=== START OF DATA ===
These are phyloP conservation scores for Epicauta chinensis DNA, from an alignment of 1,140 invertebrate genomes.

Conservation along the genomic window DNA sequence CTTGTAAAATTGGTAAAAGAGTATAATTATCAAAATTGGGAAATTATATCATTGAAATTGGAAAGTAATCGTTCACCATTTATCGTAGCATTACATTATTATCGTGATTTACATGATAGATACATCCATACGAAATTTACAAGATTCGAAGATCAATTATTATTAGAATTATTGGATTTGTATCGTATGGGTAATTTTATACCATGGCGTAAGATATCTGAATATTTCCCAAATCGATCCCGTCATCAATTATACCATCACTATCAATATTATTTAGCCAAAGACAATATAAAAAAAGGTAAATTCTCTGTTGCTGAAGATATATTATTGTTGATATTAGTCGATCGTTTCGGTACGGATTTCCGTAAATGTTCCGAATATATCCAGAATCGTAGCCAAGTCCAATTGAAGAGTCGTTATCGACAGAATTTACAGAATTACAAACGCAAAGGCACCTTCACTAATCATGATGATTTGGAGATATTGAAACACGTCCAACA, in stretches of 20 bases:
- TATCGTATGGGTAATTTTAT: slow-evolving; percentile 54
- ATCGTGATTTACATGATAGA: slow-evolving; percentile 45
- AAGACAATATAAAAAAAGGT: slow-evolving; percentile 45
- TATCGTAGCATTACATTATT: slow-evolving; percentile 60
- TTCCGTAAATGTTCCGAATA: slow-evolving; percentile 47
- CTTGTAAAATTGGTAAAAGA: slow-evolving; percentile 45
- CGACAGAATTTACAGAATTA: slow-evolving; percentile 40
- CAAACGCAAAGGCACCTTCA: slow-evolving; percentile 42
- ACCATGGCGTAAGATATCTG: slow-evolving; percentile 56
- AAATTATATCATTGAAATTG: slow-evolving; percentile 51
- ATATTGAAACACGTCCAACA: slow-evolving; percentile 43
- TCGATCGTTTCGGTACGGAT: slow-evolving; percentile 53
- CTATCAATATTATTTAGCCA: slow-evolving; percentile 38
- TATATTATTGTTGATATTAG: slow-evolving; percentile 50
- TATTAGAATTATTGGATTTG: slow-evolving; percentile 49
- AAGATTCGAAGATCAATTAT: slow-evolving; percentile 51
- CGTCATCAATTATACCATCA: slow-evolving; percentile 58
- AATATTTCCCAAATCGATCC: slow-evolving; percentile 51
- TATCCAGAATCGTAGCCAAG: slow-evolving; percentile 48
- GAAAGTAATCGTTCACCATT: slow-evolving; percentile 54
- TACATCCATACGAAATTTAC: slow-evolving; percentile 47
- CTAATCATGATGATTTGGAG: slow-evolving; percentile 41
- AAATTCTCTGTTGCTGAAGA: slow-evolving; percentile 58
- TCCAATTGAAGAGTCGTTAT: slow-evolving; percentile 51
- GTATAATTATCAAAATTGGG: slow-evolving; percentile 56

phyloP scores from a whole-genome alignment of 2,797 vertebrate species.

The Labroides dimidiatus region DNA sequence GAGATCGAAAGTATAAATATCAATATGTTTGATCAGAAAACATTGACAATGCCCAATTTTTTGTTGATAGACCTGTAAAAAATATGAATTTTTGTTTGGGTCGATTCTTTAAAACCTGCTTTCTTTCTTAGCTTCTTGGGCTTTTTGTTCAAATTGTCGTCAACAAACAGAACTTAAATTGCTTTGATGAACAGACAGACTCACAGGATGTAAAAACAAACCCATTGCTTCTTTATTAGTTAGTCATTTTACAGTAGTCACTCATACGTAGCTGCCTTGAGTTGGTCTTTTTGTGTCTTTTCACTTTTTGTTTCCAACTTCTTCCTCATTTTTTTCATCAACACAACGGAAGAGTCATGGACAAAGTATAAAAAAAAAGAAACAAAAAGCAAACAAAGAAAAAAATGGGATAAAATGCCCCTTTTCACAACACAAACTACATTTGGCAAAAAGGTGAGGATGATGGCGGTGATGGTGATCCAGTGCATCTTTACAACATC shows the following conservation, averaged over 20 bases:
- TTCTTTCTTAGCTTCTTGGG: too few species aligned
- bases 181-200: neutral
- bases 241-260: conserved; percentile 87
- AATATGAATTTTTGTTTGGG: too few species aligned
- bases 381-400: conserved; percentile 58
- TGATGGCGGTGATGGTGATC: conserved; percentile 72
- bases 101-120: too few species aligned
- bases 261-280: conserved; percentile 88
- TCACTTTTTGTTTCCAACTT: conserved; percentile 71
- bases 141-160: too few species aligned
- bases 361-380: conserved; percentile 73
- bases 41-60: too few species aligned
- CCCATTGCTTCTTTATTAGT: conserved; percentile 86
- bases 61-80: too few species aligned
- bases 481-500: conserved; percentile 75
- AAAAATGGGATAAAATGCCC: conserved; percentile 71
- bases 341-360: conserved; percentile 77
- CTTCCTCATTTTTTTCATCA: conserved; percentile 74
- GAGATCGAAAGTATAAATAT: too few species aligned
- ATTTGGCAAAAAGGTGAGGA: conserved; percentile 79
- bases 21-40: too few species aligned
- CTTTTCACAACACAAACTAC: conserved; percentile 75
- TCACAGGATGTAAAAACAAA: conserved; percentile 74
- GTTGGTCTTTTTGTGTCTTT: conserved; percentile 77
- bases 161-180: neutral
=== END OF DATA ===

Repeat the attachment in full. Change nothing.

These are phyloP conservation scores for Epicauta chinensis DNA, from an alignment of 1,140 invertebrate genomes.

Conservation along the genomic window DNA sequence CTTGTAAAATTGGTAAAAGAGTATAATTATCAAAATTGGGAAATTATATCATTGAAATTGGAAAGTAATCGTTCACCATTTATCGTAGCATTACATTATTATCGTGATTTACATGATAGATACATCCATACGAAATTTACAAGATTCGAAGATCAATTATTATTAGAATTATTGGATTTGTATCGTATGGGTAATTTTATACCATGGCGTAAGATATCTGAATATTTCCCAAATCGATCCCGTCATCAATTATACCATCACTATCAATATTATTTAGCCAAAGACAATATAAAAAAAGGTAAATTCTCTGTTGCTGAAGATATATTATTGTTGATATTAGTCGATCGTTTCGGTACGGATTTCCGTAAATGTTCCGAATATATCCAGAATCGTAGCCAAGTCCAATTGAAGAGTCGTTATCGACAGAATTTACAGAATTACAAACGCAAAGGCACCTTCACTAATCATGATGATTTGGAGATATTGAAACACGTCCAACA, in stretches of 20 bases:
- TATCGTATGGGTAATTTTAT: slow-evolving; percentile 54
- ATCGTGATTTACATGATAGA: slow-evolving; percentile 45
- AAGACAATATAAAAAAAGGT: slow-evolving; percentile 45
- TATCGTAGCATTACATTATT: slow-evolving; percentile 60
- TTCCGTAAATGTTCCGAATA: slow-evolving; percentile 47
- CTTGTAAAATTGGTAAAAGA: slow-evolving; percentile 45
- CGACAGAATTTACAGAATTA: slow-evolving; percentile 40
- CAAACGCAAAGGCACCTTCA: slow-evolving; percentile 42
- ACCATGGCGTAAGATATCTG: slow-evolving; percentile 56
- AAATTATATCATTGAAATTG: slow-evolving; percentile 51
- ATATTGAAACACGTCCAACA: slow-evolving; percentile 43
- TCGATCGTTTCGGTACGGAT: slow-evolving; percentile 53
- CTATCAATATTATTTAGCCA: slow-evolving; percentile 38
- TATATTATTGTTGATATTAG: slow-evolving; percentile 50
- TATTAGAATTATTGGATTTG: slow-evolving; percentile 49
- AAGATTCGAAGATCAATTAT: slow-evolving; percentile 51
- CGTCATCAATTATACCATCA: slow-evolving; percentile 58
- AATATTTCCCAAATCGATCC: slow-evolving; percentile 51
- TATCCAGAATCGTAGCCAAG: slow-evolving; percentile 48
- GAAAGTAATCGTTCACCATT: slow-evolving; percentile 54
- TACATCCATACGAAATTTAC: slow-evolving; percentile 47
- CTAATCATGATGATTTGGAG: slow-evolving; percentile 41
- AAATTCTCTGTTGCTGAAGA: slow-evolving; percentile 58
- TCCAATTGAAGAGTCGTTAT: slow-evolving; percentile 51
- GTATAATTATCAAAATTGGG: slow-evolving; percentile 56

phyloP scores from a whole-genome alignment of 2,797 vertebrate species.

The Labroides dimidiatus region DNA sequence GAGATCGAAAGTATAAATATCAATATGTTTGATCAGAAAACATTGACAATGCCCAATTTTTTGTTGATAGACCTGTAAAAAATATGAATTTTTGTTTGGGTCGATTCTTTAAAACCTGCTTTCTTTCTTAGCTTCTTGGGCTTTTTGTTCAAATTGTCGTCAACAAACAGAACTTAAATTGCTTTGATGAACAGACAGACTCACAGGATGTAAAAACAAACCCATTGCTTCTTTATTAGTTAGTCATTTTACAGTAGTCACTCATACGTAGCTGCCTTGAGTTGGTCTTTTTGTGTCTTTTCACTTTTTGTTTCCAACTTCTTCCTCATTTTTTTCATCAACACAACGGAAGAGTCATGGACAAAGTATAAAAAAAAAGAAACAAAAAGCAAACAAAGAAAAAAATGGGATAAAATGCCCCTTTTCACAACACAAACTACATTTGGCAAAAAGGTGAGGATGATGGCGGTGATGGTGATCCAGTGCATCTTTACAACATC shows the following conservation, averaged over 20 bases:
- TTCTTTCTTAGCTTCTTGGG: too few species aligned
- bases 181-200: neutral
- bases 241-260: conserved; percentile 87
- AATATGAATTTTTGTTTGGG: too few species aligned
- bases 381-400: conserved; percentile 58
- TGATGGCGGTGATGGTGATC: conserved; percentile 72
- bases 101-120: too few species aligned
- bases 261-280: conserved; percentile 88
- TCACTTTTTGTTTCCAACTT: conserved; percentile 71
- bases 141-160: too few species aligned
- bases 361-380: conserved; percentile 73
- bases 41-60: too few species aligned
- CCCATTGCTTCTTTATTAGT: conserved; percentile 86
- bases 61-80: too few species aligned
- bases 481-500: conserved; percentile 75
- AAAAATGGGATAAAATGCCC: conserved; percentile 71
- bases 341-360: conserved; percentile 77
- CTTCCTCATTTTTTTCATCA: conserved; percentile 74
- GAGATCGAAAGTATAAATAT: too few species aligned
- ATTTGGCAAAAAGGTGAGGA: conserved; percentile 79
- bases 21-40: too few species aligned
- CTTTTCACAACACAAACTAC: conserved; percentile 75
- TCACAGGATGTAAAAACAAA: conserved; percentile 74
- GTTGGTCTTTTTGTGTCTTT: conserved; percentile 77
- bases 161-180: neutral